Zille Watch - Opinion

Zille-deal: Copout or game changer?

Maimane & Zille

The battle in the Democratic Alliance is far from over. How the party manages the situation over the next few months will be crucial for the main opposition’s future.

The deal that have been struck between Western Cape (WC) Premier Helen Zille and Mmusi Maimane, who succeeded her as DA leader, did not, and will not, immediately restore full unity in the party. At best, it is a compromise that all sides involved in the battle of the last few months, can live with.

But, it did create something of a breather and, an opportunity for the party to regroup. It might even come out of this tense episode for the better.

However, there are some realities that the party must accept, and plan to manage going forward.

First up, the party must expect and plan to handle/manage the reality that its public representatives and leaders, especially Zille and Maimane. will be subjected to – even extreme – provocation in the immediate future. That much was immediately clear from the reaction to the events by the ANC.

One of the first challenges is going to be the introduction of a motion of no- confidence in Premier Zille by the ANC in the WC legislative assembly. The first impression created was that the DA is attempting to kick this ball up-field. That will not do.

Considering what is happening in the national parliament surrounding President Jacob Zuma, such a debate cannot be avoided without the DA being accused of double standards.

Handled pro-actively it can, however, also be an opportunity to turn the tables on the ANC. At least the DA, unlike what is the case with Mr Zuma, has the quality of the Zille-administration to boast about, its leader acted when things went wrong, and the party can prove it is willing to subject itself to a democratic process.

First prize would still have been, as we wrote in May, for Ms Zille to have retired earlier. That, however did not happen.

Except maybe for the occasion when he jumped the gun on the party’s formal processes, Mr Maimane deserves kudus for how he handled the situation that was developing into a no-win one. 

Responsibility of historical proportions

Being, at this stage in the development of our young democracy, the only party that to some extent reflect the diversity of the population, the DA has a huge responsibility of historical proportions – to proof that “unity in diversity” is indeed possible and need not be just a dream.

But it also comes with huge challenges.

During recent weeks, the DA was confronted with difficult choices – to go the legal/litigation route regarding Ms Zille’s position, or finding a political/negotiated solution.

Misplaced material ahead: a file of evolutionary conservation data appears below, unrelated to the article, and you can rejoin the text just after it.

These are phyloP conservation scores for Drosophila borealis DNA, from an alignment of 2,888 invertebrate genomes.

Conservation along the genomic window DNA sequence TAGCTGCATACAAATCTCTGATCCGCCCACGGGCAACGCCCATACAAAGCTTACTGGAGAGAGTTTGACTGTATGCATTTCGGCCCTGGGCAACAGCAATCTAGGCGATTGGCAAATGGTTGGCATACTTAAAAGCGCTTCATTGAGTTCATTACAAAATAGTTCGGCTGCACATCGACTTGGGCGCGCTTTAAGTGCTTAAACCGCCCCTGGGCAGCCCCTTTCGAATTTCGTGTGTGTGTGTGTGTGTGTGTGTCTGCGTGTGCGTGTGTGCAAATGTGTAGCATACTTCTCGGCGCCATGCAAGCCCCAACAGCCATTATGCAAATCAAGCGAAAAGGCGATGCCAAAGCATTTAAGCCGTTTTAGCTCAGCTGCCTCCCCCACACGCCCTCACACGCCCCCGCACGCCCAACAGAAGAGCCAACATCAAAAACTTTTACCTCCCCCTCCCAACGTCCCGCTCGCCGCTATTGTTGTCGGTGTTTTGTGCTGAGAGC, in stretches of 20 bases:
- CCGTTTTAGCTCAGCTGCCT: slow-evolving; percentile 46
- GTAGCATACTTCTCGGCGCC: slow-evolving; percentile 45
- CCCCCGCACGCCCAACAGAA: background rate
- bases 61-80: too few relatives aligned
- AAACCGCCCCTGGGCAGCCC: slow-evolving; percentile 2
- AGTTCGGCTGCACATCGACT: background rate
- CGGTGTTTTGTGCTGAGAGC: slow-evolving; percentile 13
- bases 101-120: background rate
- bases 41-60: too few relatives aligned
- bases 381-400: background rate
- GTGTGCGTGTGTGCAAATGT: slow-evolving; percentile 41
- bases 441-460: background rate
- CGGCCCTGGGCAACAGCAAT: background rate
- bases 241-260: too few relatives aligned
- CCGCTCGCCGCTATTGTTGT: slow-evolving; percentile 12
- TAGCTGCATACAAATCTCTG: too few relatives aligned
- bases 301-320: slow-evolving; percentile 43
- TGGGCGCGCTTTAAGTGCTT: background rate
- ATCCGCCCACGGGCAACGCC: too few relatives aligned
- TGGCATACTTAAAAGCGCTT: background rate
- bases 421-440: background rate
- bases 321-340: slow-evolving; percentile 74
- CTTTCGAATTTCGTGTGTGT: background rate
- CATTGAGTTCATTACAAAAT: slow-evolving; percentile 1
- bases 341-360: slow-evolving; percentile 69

Fortunately, the latter was chosen, not only giving all parties concerned an opportunity to save face, but also laying the foundations for a better future.

Hopefully Ms Zille will soon (maybe during the anticipated no-confidence debate) announce her retirement from politics at the end of her present term in 2019. But nevertheless, Zille’s final two years on the political scene has dawned and need to be carefully managed.

It is important that Zille treats the next two years as a period of phasing herself out – the danger is that she might be tempted to use it as a platform for a comeback. To our mind, that would be a huge mistake and could only end in disaster for both her and the party.

The DA should consider putting in place proper support structures to manage the communications by all its public functionaries. The recent experience can still be turned into a net positive for the party.

Members and future members should always be considered in the process – and let’s say it as it is: all the colours of the rainbow nation needs to be considered in the process.

A situation like the one that developed since Ms Zille’s tweets on colonialism in March, should never again be allowed to linger so long.

A core challenge that the DA, and especially some of its founding members face, is that for the party to be truly successful in context of the South African reality, it must come to terms with the fact that the demographic profile of the party will have to change. In short, the vast majority of its members and supporters will have to be black.

The white population is an important voters’ block, but they will have to be willing to become part of a greater majority based on shared values, principles, and policy choices. The only other choice is to join the escapist group on right wing in the white community which, in the long run, could only lead to racial confrontation


The ANC spokesperson, Zizi Kodwa, claimed the DA’s compromise was proof Maimane is not in charge, describing it as “an unprincipled, hypocritical and meaningless token offered to what is hoped is a gullible public and once again unmasks the true character of the DA as a racist party, constituted of unrepentant and unreformed bigots led by a caretaker leader with no real power.”

That reaction was to be expected, however, the DA can also market it as a strength – a willingness to strike compromises instead of going for “winner takes all, or zero sum, type confrontations.

The DA should to make unity in diversity a living reality, and it can be done – if we can do it on the sport fields of the world, we can do it on the playing field of politics, where the next score board will come up in 2019.

by Piet Coetzer

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